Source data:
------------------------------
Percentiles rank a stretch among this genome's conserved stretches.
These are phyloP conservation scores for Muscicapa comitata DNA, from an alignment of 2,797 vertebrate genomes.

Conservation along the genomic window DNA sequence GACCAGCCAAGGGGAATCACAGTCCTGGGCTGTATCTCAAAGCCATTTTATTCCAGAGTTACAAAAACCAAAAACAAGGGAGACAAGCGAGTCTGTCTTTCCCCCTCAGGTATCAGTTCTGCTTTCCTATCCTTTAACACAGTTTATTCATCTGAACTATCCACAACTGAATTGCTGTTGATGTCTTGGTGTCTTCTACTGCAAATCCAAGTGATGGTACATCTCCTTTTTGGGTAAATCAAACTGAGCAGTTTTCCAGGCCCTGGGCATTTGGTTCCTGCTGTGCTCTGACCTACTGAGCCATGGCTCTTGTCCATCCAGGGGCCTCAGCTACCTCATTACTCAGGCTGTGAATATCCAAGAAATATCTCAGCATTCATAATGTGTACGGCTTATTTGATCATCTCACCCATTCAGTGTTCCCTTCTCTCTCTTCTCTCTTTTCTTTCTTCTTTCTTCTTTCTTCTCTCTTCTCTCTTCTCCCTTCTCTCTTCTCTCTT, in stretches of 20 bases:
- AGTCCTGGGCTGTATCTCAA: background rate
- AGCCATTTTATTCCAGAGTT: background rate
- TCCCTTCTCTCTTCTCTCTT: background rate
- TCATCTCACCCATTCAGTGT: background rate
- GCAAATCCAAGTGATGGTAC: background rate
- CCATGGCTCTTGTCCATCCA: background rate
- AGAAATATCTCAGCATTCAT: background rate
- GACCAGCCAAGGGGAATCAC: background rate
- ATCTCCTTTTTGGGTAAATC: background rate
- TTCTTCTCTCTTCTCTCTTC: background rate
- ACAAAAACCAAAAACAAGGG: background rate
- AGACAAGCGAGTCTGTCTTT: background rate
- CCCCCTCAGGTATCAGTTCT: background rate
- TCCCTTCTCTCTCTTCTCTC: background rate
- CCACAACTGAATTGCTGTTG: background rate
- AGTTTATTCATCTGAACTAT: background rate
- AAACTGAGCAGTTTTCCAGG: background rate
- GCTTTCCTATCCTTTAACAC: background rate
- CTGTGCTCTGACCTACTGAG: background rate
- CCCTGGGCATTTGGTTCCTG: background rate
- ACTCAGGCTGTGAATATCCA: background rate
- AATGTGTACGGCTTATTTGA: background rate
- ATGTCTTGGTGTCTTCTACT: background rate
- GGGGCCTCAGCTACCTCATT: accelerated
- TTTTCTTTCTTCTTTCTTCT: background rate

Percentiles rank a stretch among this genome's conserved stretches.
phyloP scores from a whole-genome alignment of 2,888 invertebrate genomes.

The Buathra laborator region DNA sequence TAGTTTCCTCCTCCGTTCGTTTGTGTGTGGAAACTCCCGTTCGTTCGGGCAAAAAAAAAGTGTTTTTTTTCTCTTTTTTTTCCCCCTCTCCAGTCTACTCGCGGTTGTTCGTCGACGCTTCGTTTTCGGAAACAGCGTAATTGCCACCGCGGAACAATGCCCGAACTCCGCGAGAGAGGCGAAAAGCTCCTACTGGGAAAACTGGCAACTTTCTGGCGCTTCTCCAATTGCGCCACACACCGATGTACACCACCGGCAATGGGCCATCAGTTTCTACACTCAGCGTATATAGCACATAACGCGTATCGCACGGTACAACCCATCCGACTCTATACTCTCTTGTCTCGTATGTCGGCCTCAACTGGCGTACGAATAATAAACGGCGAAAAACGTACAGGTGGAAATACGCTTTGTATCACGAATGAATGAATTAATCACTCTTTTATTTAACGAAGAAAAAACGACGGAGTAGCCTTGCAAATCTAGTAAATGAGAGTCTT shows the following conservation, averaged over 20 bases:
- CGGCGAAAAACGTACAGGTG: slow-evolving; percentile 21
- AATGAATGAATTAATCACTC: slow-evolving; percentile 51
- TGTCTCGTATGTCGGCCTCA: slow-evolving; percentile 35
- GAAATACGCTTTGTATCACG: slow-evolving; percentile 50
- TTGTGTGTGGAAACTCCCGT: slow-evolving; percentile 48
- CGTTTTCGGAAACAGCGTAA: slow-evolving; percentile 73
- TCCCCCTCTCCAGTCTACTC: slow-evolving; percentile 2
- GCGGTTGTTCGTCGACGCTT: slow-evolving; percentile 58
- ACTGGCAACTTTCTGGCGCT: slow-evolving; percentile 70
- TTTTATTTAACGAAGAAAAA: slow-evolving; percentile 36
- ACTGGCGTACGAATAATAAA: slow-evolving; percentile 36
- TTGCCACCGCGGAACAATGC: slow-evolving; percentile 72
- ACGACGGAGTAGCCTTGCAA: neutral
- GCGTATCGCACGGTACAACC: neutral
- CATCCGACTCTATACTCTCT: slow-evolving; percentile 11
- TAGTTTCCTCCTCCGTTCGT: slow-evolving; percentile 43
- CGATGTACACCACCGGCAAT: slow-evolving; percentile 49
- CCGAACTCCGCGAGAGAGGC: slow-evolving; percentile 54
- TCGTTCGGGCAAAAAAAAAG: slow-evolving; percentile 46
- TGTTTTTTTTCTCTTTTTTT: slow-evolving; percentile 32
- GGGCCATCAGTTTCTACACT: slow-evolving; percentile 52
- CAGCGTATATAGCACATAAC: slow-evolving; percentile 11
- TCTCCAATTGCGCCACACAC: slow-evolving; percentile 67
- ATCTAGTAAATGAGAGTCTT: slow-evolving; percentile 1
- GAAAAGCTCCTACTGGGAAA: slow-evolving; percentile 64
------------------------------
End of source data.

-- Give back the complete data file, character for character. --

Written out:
Percentiles rank a stretch among this genome's conserved stretches.
These are phyloP conservation scores for Muscicapa comitata DNA, from an alignment of 2,797 vertebrate genomes.

Conservation along the genomic window DNA sequence GACCAGCCAAGGGGAATCACAGTCCTGGGCTGTATCTCAAAGCCATTTTATTCCAGAGTTACAAAAACCAAAAACAAGGGAGACAAGCGAGTCTGTCTTTCCCCCTCAGGTATCAGTTCTGCTTTCCTATCCTTTAACACAGTTTATTCATCTGAACTATCCACAACTGAATTGCTGTTGATGTCTTGGTGTCTTCTACTGCAAATCCAAGTGATGGTACATCTCCTTTTTGGGTAAATCAAACTGAGCAGTTTTCCAGGCCCTGGGCATTTGGTTCCTGCTGTGCTCTGACCTACTGAGCCATGGCTCTTGTCCATCCAGGGGCCTCAGCTACCTCATTACTCAGGCTGTGAATATCCAAGAAATATCTCAGCATTCATAATGTGTACGGCTTATTTGATCATCTCACCCATTCAGTGTTCCCTTCTCTCTCTTCTCTCTTTTCTTTCTTCTTTCTTCTTTCTTCTCTCTTCTCTCTTCTCCCTTCTCTCTTCTCTCTT, in stretches of 20 bases:
- AGTCCTGGGCTGTATCTCAA: background rate
- AGCCATTTTATTCCAGAGTT: background rate
- TCCCTTCTCTCTTCTCTCTT: background rate
- TCATCTCACCCATTCAGTGT: background rate
- GCAAATCCAAGTGATGGTAC: background rate
- CCATGGCTCTTGTCCATCCA: background rate
- AGAAATATCTCAGCATTCAT: background rate
- GACCAGCCAAGGGGAATCAC: background rate
- ATCTCCTTTTTGGGTAAATC: background rate
- TTCTTCTCTCTTCTCTCTTC: background rate
- ACAAAAACCAAAAACAAGGG: background rate
- AGACAAGCGAGTCTGTCTTT: background rate
- CCCCCTCAGGTATCAGTTCT: background rate
- TCCCTTCTCTCTCTTCTCTC: background rate
- CCACAACTGAATTGCTGTTG: background rate
- AGTTTATTCATCTGAACTAT: background rate
- AAACTGAGCAGTTTTCCAGG: background rate
- GCTTTCCTATCCTTTAACAC: background rate
- CTGTGCTCTGACCTACTGAG: background rate
- CCCTGGGCATTTGGTTCCTG: background rate
- ACTCAGGCTGTGAATATCCA: background rate
- AATGTGTACGGCTTATTTGA: background rate
- ATGTCTTGGTGTCTTCTACT: background rate
- GGGGCCTCAGCTACCTCATT: accelerated
- TTTTCTTTCTTCTTTCTTCT: background rate

Percentiles rank a stretch among this genome's conserved stretches.
phyloP scores from a whole-genome alignment of 2,888 invertebrate genomes.

The Buathra laborator region DNA sequence TAGTTTCCTCCTCCGTTCGTTTGTGTGTGGAAACTCCCGTTCGTTCGGGCAAAAAAAAAGTGTTTTTTTTCTCTTTTTTTTCCCCCTCTCCAGTCTACTCGCGGTTGTTCGTCGACGCTTCGTTTTCGGAAACAGCGTAATTGCCACCGCGGAACAATGCCCGAACTCCGCGAGAGAGGCGAAAAGCTCCTACTGGGAAAACTGGCAACTTTCTGGCGCTTCTCCAATTGCGCCACACACCGATGTACACCACCGGCAATGGGCCATCAGTTTCTACACTCAGCGTATATAGCACATAACGCGTATCGCACGGTACAACCCATCCGACTCTATACTCTCTTGTCTCGTATGTCGGCCTCAACTGGCGTACGAATAATAAACGGCGAAAAACGTACAGGTGGAAATACGCTTTGTATCACGAATGAATGAATTAATCACTCTTTTATTTAACGAAGAAAAAACGACGGAGTAGCCTTGCAAATCTAGTAAATGAGAGTCTT shows the following conservation, averaged over 20 bases:
- CGGCGAAAAACGTACAGGTG: slow-evolving; percentile 21
- AATGAATGAATTAATCACTC: slow-evolving; percentile 51
- TGTCTCGTATGTCGGCCTCA: slow-evolving; percentile 35
- GAAATACGCTTTGTATCACG: slow-evolving; percentile 50
- TTGTGTGTGGAAACTCCCGT: slow-evolving; percentile 48
- CGTTTTCGGAAACAGCGTAA: slow-evolving; percentile 73
- TCCCCCTCTCCAGTCTACTC: slow-evolving; percentile 2
- GCGGTTGTTCGTCGACGCTT: slow-evolving; percentile 58
- ACTGGCAACTTTCTGGCGCT: slow-evolving; percentile 70
- TTTTATTTAACGAAGAAAAA: slow-evolving; percentile 36
- ACTGGCGTACGAATAATAAA: slow-evolving; percentile 36
- TTGCCACCGCGGAACAATGC: slow-evolving; percentile 72
- ACGACGGAGTAGCCTTGCAA: neutral
- GCGTATCGCACGGTACAACC: neutral
- CATCCGACTCTATACTCTCT: slow-evolving; percentile 11
- TAGTTTCCTCCTCCGTTCGT: slow-evolving; percentile 43
- CGATGTACACCACCGGCAAT: slow-evolving; percentile 49
- CCGAACTCCGCGAGAGAGGC: slow-evolving; percentile 54
- TCGTTCGGGCAAAAAAAAAG: slow-evolving; percentile 46
- TGTTTTTTTTCTCTTTTTTT: slow-evolving; percentile 32
- GGGCCATCAGTTTCTACACT: slow-evolving; percentile 52
- CAGCGTATATAGCACATAAC: slow-evolving; percentile 11
- TCTCCAATTGCGCCACACAC: slow-evolving; percentile 67
- ATCTAGTAAATGAGAGTCTT: slow-evolving; percentile 1
- GAAAAGCTCCTACTGGGAAA: slow-evolving; percentile 64